Maple Grove joins peers in opting out of marijuana
As a majority of townships and villages in Barry County have done, Maple Grove Township board voted unanimously to opt out of allowing recreational marijuana businesses at an Oct. 2 public hearing.
The sentiment expressed during the public comment – by about 25 residents – was the opposite of comment during the township's public hearing last month, in which attendees were almost universally in favor of allowing recreational marijuana businesses.
Township Supervisor Jeff Butler said the opinions expressed Oct. 2 were more in line with the November 2018 election, in which Maple Grove voted, 346 to 251, against Proposal 1 to allow recreational marijuana. He also noted the township's “sphere of influence,” both Castleton Township and the Village of Nashville, have opted out of recreational marijuana businesses.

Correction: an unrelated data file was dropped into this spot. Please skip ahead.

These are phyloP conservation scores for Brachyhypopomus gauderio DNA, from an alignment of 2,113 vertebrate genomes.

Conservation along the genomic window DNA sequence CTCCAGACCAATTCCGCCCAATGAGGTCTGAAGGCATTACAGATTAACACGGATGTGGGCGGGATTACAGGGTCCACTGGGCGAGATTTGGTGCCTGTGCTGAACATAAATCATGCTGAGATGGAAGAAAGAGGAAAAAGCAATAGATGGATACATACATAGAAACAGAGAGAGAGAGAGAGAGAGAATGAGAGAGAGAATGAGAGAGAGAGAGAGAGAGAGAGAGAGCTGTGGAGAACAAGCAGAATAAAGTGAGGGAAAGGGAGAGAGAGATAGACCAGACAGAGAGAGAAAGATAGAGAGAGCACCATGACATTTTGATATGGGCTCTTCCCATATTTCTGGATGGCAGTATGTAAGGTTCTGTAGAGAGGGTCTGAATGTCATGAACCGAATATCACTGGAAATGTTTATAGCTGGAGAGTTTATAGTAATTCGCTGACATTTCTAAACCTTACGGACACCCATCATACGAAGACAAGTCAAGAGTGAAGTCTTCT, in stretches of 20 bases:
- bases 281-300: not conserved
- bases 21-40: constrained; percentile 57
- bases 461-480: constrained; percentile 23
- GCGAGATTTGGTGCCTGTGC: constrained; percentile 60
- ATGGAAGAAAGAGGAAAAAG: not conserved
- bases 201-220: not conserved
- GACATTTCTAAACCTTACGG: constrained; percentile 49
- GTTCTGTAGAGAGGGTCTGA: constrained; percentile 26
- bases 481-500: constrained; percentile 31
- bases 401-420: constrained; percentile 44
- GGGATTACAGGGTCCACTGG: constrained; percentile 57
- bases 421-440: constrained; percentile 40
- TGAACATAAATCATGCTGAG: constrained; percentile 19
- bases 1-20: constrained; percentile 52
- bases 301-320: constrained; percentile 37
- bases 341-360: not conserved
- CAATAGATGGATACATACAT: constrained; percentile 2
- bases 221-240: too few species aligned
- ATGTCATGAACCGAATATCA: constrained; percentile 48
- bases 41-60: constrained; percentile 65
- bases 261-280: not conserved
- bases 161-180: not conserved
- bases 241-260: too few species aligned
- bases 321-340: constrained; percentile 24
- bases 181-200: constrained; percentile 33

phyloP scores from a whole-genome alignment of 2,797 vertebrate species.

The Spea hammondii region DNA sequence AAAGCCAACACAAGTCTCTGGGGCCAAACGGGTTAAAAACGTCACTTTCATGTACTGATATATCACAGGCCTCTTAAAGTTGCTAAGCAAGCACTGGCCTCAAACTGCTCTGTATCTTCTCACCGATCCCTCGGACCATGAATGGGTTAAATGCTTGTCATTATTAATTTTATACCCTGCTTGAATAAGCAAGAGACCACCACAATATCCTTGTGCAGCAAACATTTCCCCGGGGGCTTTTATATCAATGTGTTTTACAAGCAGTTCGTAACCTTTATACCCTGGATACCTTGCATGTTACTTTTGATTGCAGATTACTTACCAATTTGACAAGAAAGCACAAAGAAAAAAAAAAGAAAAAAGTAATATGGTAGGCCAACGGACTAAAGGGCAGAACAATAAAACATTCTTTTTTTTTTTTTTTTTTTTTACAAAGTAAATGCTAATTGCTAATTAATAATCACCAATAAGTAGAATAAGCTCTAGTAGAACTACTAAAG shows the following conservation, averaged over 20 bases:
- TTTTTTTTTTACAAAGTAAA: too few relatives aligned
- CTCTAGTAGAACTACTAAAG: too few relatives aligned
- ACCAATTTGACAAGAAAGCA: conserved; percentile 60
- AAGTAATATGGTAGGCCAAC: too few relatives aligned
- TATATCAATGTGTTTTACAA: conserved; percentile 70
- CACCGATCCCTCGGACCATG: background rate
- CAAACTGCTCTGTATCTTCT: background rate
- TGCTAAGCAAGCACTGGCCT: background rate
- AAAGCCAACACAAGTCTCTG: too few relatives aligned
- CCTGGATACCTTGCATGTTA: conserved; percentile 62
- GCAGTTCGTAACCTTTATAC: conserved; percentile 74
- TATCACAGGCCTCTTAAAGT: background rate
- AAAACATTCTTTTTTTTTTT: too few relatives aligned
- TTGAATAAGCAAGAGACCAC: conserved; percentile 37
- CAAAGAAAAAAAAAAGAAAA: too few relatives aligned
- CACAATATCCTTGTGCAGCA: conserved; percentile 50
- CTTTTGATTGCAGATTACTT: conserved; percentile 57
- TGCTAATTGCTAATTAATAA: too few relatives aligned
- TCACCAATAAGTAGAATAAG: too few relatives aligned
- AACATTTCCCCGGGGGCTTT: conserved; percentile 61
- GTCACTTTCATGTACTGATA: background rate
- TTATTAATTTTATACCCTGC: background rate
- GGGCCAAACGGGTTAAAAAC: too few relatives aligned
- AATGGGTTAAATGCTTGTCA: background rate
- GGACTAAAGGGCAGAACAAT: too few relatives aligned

The number of people at the meeting was an all-time high for Maple Grove Township going as far back as board members could remember.
There were around 15 people at the pubic hearing last month. At that meeting, people spoke out in support of local resident Jared Justice.
Justice, a small acre organic vegetable and marijuana caregiver farmer, had asked the board to consider allowing medical marijuana operations in the township earlier this year. After the board unanimously voted to take no action on the issue, Justice came back to the board a few months later to ask them to consider recreational marijuana farms.